The Real Estate Bill, which aims at protecting home buyers’ interest, moved closer to becoming law after it was cleared in the Rajya Sabha on Thursday. The bill, designed to bring transparency and accountability to the realty sector, is expected to revive investor and buyer confidence.
Here are five ways how the bill will protect home buyers:
1) All residential and commercial projects that include eight flats or cover an area of 500 square meters or more, will now have to be registered with the Real Estate Regulator. This pretty much covers most real estate being built in the cities of India. No project will be allowed to be sold to the buyer, unless it has all necessary permissions from local authorities to start construction.
2) Buyer-seller or builder-buyer agreements are extremely lopsided, offering almost no rights or protection to the home buyer today. Once the bill becomes an Act, one-sided agreements will become a thing of the past. Any delay in payment by the builder will attract the same penalty as what the buyer needs to cough up, if his payment is delayed. Builders who are notorious for changing project plans, midway, including the number of floors in a building or the layout of a flat, will now be barred from doing so, without the approval of 2/3rd of the buyers.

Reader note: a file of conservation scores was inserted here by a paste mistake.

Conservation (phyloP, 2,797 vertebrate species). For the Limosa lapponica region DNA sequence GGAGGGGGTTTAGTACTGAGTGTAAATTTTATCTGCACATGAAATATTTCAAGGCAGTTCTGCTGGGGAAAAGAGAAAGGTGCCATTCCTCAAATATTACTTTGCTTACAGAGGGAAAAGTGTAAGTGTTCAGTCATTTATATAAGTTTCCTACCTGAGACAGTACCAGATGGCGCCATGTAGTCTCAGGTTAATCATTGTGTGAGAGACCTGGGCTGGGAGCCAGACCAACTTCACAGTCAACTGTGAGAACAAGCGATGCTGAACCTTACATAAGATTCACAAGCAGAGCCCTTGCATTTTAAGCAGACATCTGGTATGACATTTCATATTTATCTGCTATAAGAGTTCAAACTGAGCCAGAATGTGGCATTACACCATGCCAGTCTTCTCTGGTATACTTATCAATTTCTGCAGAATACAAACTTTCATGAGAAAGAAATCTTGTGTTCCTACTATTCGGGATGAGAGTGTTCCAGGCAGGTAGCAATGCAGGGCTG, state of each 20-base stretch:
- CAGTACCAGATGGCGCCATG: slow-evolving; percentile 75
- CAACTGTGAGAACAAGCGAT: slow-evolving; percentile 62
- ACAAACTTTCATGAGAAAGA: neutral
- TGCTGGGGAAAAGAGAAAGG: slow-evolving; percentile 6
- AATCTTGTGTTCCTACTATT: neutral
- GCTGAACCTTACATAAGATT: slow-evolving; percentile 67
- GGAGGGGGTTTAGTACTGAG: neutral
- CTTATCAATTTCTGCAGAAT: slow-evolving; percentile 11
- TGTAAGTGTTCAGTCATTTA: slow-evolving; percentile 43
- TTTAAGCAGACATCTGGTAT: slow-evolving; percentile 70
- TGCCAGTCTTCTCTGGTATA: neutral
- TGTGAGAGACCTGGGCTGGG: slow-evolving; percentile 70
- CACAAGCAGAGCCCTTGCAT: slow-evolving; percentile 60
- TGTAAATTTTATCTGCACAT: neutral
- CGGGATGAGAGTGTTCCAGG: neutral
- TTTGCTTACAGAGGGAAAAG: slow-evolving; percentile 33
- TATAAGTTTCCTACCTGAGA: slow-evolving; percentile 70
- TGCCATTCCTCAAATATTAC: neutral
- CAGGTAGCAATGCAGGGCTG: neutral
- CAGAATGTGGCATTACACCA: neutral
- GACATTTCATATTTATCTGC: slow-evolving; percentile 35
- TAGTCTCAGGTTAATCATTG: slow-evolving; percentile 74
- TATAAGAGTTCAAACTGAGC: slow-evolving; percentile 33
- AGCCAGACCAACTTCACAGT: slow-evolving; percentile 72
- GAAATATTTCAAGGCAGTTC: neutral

3) Realty projects often get delayed because developers divert funds meant for one project to another. But once the bill becomes law, real estate developers will have to deposit at least 70 per cent of money collected from buyers in an escrow account to meet construction costs. This will ensure that developers who run out of cash don’t stall projects.
4) Developers cannot sell property on the basis of super area (flat area plus common area). They will have to clearly define the carpet area which includes spaces like kitchen and toilets. So a buyer will know exactly what is he getting as living area and the price he’s paying for it.
5) What’s more, developers are also banned from making claims in advertisements or publishing pictures of site/project which are untrue. Misleading advertising has been made punishable. For flouting any of rules laid out in the Regulator Act, the developer can be fined 10 per cent of the total project cost. And for repeated offense, the builder can also be jailed.
Manisha Natarajan, Executive Editor, Business & Real Estate